Most late 60s and early 70s classic plastic sailboats of the 34-foot variety are actually pretty good boats but exceptionally challenged in the cruising stowage department. It’s not that they are too small but that the long-term cruising stowage was just not part of the design brief.
So if you’re looking at buying a classic plastic racer-cruiser for VolksCruising you’re going to have to use some wasted space. On the positive side, most 34ish classic plastics have plenty of wasted space that you can easily work with.
For my 1969 CAL 34, it was fairly easy to add a significant amount of stowage with a little thought. For instance, by raising the floor of the dinette and dinette seats by a foot, which added almost ten cubic feet of storage. Better yet, the raised dinette also improved the view through the port lights so you’re able to have something to look at with your Sunday pancakes.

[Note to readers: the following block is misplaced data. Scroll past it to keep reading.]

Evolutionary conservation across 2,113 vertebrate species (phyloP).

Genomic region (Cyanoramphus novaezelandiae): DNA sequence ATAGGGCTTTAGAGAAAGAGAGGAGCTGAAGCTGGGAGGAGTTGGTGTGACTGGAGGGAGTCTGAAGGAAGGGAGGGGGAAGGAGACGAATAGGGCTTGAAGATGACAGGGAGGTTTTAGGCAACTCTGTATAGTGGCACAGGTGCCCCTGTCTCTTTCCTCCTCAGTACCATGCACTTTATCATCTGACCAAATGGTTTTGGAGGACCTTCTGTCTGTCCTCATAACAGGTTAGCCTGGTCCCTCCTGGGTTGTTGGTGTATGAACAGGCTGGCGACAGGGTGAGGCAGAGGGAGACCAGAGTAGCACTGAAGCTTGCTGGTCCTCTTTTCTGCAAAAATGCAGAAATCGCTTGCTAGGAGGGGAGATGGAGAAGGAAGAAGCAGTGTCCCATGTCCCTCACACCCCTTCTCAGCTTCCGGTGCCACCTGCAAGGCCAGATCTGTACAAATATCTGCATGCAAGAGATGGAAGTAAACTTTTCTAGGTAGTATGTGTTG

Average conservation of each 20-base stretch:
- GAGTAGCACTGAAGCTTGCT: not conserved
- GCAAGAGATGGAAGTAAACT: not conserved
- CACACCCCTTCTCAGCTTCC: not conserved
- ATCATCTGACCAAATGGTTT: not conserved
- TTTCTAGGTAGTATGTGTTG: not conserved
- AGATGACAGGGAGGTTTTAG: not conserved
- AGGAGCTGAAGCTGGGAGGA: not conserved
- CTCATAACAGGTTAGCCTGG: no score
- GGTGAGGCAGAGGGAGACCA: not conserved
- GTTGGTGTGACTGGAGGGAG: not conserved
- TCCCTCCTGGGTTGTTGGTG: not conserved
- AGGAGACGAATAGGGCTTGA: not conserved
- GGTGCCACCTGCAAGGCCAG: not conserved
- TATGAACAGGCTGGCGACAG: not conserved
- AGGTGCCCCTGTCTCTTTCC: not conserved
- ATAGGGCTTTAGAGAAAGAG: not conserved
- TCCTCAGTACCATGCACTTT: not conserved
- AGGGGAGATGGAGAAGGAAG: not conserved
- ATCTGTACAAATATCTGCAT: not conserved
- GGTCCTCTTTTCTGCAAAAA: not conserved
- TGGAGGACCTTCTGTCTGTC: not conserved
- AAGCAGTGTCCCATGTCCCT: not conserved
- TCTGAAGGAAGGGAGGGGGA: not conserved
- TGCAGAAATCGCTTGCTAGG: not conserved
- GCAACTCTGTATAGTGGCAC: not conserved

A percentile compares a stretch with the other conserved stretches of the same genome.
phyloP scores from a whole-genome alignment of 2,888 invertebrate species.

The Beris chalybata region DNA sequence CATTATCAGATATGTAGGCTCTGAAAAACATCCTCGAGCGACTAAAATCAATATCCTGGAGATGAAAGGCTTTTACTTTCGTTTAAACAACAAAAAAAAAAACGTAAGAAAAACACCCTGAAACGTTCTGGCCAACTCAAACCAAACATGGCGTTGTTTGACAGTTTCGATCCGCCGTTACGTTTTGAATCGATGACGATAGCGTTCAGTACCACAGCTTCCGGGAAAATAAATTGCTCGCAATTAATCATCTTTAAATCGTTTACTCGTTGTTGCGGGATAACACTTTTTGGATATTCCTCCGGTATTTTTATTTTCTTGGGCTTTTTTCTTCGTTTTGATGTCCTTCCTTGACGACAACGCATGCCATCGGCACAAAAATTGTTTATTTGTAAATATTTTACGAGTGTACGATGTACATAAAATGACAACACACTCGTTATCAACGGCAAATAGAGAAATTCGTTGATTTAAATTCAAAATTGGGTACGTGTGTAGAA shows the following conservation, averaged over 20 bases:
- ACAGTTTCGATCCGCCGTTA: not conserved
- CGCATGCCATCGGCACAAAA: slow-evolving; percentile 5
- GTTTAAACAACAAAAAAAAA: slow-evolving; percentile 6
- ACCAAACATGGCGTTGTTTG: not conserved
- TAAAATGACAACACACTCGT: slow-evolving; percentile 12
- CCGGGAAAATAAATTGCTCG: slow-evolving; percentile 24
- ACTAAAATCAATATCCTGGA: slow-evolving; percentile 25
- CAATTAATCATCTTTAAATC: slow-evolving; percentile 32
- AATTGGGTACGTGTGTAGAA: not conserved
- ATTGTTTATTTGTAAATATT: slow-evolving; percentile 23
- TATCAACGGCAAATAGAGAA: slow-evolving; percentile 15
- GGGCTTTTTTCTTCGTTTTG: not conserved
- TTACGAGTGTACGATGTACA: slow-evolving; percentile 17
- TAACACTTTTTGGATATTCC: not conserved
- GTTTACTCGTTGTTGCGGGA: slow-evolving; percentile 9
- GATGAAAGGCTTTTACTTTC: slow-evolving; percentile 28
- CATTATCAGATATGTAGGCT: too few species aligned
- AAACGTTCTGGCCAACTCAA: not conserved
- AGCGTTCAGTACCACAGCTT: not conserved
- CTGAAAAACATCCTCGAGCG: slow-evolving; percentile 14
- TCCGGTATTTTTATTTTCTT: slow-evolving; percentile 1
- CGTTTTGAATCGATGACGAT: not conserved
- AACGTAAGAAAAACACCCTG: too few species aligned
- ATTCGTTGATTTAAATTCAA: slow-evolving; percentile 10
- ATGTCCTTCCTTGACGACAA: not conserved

Since we only need one quarter berth for passages, we use the port quarter berth as a dedicated stowage area. This opened up a considerable space that would otherwise go unused.
As we no longer have an inboard engine on “So It Goes”, the engine area and space just before it became yet another dedicated space for spare materials, batteries, and suchlike.
Last, in the cockpit, we decide to lose most of the cockpit footwell in the forward part of the cockpit. This gave us a cavernous hold for all of our dive gear and other needful boat stuff. That it also decreased the floodable volume of the cockpit was a win/win and increased stowage while making the boat safer.
None of these changes alter the look of the boat radically. They were all fairly simple, cost little, and could apply to most plastic classic boats.
One of my favorite classic plastic sailboats is the Bill Tripp designed Columbia 34 MK 2 CB and I keep my eye out for one of the non-cored versions which would be a great project along these lines.